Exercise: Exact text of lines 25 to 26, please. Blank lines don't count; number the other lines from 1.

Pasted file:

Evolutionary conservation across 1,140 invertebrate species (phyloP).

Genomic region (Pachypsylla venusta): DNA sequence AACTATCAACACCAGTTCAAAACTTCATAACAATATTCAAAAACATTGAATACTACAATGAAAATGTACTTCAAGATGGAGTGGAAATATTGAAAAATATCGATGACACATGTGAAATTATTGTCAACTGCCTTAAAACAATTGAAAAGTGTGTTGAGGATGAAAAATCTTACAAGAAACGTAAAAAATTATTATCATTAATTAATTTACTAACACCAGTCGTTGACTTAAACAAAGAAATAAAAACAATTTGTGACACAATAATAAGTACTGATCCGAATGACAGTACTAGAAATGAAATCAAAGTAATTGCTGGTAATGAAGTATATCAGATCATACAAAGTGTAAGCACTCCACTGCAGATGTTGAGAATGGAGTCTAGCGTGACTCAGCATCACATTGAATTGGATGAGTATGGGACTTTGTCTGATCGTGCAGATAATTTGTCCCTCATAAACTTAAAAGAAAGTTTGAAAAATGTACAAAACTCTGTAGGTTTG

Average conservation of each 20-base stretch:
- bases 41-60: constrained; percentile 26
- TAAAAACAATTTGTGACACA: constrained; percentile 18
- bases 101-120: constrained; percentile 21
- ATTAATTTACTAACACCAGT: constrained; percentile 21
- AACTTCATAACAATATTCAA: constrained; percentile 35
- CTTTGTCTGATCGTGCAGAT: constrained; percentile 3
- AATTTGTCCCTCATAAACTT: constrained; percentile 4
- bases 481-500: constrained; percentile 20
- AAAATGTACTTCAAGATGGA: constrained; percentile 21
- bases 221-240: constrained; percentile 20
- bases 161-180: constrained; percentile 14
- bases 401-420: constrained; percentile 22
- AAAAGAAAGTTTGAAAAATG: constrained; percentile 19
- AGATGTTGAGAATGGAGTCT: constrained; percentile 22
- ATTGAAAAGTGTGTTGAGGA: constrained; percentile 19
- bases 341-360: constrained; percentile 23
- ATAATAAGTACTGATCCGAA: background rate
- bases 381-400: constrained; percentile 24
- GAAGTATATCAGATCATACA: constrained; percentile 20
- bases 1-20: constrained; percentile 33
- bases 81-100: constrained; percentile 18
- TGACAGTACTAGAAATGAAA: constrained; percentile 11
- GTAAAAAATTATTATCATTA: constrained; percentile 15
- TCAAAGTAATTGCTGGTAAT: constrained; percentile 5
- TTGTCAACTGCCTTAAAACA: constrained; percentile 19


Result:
- TGACAGTACTAGAAATGAAA: constrained; percentile 11
- GTAAAAAATTATTATCATTA: constrained; percentile 15